NC lawmakers discuss sexual harassment training at General Assembly

General Assembly (CBS North Carolina)

RALEIGH, N.C. (WNCN) – Across the country, there are increasing instances of sexual harassment allegations from Hollywood to the business world and government.

CBS North Carolina wanted to know what protections are in place at North Carolina’s legislature.

“Anyone who works in the General Assembly should feel confident that they can report harassment of any nature,” said Sen. Terry Van Duyn, (D-Buncombe County).

That is where policy comes in.

A review by the Associated Press of all 50 state legislatures finds those policies and procedures vary greatly when it comes to sexual and other kinds of harassment and how to report them.

“There are certainly policies and procedures which address it today,” said Sen. Floyd McKissick, (D-Durham County). “I think the important thing is that all staff are aware of it, as well as the legislators.”

“What women have assumed, at least women my age, is that their experiences were unique to them,” said Van Duyn. “What we’ve learned in the last few weeks is that is not true. This is a very pervasive problem.”

CBS North Carolina requested Thursday to see the North Carolina General Assembly policies through the legislative services office but have not heard back.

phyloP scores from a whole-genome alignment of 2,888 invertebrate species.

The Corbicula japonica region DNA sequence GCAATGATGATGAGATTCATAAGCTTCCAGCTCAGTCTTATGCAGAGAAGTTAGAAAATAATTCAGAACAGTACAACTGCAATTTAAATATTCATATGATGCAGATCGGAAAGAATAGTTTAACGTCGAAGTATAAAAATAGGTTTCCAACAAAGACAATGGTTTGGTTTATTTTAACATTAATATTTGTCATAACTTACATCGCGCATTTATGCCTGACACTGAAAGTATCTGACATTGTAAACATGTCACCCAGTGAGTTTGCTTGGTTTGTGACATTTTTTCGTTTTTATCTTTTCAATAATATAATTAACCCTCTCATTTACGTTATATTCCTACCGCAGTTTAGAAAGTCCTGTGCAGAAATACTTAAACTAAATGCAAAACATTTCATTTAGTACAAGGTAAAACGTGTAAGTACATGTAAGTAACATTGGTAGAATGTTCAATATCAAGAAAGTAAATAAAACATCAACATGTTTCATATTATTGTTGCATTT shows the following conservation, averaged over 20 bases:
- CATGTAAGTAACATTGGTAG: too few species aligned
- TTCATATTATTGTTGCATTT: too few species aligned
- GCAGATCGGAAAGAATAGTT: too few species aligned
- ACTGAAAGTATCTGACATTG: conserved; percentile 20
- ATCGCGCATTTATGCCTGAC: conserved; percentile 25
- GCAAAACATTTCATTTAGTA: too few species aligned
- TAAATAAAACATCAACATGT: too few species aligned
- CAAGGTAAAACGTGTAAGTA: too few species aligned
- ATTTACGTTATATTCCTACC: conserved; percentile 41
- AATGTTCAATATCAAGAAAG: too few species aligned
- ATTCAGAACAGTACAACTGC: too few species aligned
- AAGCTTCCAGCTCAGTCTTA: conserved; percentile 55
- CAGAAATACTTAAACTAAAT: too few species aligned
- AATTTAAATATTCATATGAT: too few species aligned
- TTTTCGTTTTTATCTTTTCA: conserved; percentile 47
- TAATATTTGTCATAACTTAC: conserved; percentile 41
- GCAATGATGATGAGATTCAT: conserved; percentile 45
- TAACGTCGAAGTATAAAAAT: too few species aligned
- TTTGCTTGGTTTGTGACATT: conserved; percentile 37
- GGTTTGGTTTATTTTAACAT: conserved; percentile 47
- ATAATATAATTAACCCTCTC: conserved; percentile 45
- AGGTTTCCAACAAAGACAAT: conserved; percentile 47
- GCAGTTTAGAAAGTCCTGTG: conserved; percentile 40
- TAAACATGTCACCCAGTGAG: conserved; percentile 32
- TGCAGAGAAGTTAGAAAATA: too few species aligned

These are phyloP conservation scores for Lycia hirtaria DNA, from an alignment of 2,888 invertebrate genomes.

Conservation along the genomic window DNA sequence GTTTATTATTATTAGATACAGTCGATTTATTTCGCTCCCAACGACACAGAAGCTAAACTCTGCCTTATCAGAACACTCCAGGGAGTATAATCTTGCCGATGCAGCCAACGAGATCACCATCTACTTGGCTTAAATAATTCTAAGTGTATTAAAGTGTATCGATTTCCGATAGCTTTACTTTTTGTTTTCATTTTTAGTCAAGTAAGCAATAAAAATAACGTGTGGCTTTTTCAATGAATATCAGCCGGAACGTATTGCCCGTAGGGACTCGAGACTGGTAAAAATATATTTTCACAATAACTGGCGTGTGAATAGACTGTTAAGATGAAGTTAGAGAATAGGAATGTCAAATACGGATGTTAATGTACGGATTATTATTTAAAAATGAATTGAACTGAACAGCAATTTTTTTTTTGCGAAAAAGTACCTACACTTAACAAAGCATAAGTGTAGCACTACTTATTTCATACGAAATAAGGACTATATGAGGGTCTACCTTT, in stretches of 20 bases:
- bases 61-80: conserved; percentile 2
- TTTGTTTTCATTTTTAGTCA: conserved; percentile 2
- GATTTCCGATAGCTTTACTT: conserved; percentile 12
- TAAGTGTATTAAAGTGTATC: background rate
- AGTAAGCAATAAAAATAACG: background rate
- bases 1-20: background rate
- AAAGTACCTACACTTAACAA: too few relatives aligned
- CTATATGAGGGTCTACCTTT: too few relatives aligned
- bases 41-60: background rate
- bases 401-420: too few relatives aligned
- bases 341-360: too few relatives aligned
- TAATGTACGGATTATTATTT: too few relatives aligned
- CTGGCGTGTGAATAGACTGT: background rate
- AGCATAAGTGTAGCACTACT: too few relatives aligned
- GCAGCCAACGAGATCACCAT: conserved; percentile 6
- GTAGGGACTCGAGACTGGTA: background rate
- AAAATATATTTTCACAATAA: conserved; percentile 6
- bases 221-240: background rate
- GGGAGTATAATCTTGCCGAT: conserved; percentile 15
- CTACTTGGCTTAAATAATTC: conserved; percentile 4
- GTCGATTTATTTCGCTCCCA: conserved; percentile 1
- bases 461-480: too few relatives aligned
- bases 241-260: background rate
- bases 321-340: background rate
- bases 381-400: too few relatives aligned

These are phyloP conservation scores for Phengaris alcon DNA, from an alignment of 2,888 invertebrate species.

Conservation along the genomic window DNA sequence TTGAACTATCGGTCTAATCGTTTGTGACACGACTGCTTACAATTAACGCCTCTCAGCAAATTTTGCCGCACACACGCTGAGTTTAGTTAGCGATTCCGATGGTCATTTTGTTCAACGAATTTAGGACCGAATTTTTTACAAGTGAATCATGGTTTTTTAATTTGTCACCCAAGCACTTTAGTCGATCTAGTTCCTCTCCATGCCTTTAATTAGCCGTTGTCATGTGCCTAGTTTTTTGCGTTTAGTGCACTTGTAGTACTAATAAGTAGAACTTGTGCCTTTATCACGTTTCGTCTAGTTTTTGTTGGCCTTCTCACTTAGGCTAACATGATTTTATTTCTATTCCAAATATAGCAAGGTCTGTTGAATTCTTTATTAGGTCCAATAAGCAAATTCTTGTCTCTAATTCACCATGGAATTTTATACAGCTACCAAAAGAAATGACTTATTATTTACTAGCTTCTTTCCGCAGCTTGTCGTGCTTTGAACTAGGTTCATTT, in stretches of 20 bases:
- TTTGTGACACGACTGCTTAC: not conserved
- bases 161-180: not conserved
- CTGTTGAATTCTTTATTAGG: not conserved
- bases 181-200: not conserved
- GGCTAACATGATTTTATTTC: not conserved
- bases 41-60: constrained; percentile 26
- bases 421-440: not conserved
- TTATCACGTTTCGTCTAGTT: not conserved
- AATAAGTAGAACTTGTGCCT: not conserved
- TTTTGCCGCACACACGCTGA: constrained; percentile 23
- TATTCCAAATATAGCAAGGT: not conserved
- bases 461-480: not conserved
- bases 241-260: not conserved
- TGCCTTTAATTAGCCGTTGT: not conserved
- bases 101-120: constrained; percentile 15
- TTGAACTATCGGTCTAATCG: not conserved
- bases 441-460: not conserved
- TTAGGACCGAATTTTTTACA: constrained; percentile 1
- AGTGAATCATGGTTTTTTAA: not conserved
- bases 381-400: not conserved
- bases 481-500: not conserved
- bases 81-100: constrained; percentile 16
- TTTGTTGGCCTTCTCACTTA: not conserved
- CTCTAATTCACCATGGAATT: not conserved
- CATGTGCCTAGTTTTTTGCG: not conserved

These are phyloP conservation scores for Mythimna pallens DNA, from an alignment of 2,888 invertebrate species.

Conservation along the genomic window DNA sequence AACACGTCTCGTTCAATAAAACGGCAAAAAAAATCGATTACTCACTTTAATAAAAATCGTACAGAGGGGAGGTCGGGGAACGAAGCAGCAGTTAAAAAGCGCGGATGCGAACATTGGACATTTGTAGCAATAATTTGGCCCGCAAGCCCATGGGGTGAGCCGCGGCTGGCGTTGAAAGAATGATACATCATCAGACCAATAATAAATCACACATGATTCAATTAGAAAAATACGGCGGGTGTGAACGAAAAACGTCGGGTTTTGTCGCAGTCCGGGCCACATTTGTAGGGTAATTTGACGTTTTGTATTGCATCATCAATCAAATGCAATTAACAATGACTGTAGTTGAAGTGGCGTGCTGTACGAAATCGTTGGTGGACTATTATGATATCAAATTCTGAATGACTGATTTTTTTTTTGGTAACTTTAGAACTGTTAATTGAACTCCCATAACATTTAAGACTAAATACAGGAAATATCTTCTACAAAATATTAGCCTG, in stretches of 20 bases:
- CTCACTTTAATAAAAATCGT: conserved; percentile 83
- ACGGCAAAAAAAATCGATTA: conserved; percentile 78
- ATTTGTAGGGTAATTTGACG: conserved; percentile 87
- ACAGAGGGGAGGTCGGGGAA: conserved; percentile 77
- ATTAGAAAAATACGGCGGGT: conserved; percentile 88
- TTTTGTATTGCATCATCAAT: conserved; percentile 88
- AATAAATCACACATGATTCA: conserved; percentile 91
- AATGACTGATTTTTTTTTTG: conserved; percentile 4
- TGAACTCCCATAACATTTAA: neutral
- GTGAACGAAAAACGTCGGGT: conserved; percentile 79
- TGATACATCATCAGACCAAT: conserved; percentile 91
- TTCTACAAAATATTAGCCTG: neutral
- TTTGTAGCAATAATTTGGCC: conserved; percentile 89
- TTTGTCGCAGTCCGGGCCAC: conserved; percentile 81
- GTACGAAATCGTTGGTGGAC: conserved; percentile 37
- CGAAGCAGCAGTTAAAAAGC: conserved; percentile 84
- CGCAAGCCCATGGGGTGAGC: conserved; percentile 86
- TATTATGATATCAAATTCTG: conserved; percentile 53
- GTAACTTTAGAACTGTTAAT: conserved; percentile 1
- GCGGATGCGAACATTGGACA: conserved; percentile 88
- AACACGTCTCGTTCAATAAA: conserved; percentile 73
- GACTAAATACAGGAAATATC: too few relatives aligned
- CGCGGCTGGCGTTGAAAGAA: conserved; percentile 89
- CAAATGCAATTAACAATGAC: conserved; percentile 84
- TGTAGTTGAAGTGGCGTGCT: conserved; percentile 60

Lawmakers said they receive training at the outset of their two-year terms.

A complaint can be sent to the Legislative Ethics Committee.

“Legislators are forewarned when they first take office that proper conduct is expected,” said Rep. John Faircloth, (R) Guilford County, one of the chairs of the Legislative Ethics Committee.

Some lawmakers think, given what has happened nationally, people should come to the table and review what is on the books.

“I think we probably need to put together a committee that really looks at this issue holistically and comes up with some recommended policies and procedures that will better inform our staffs, as well as legislators,” said McKissick.

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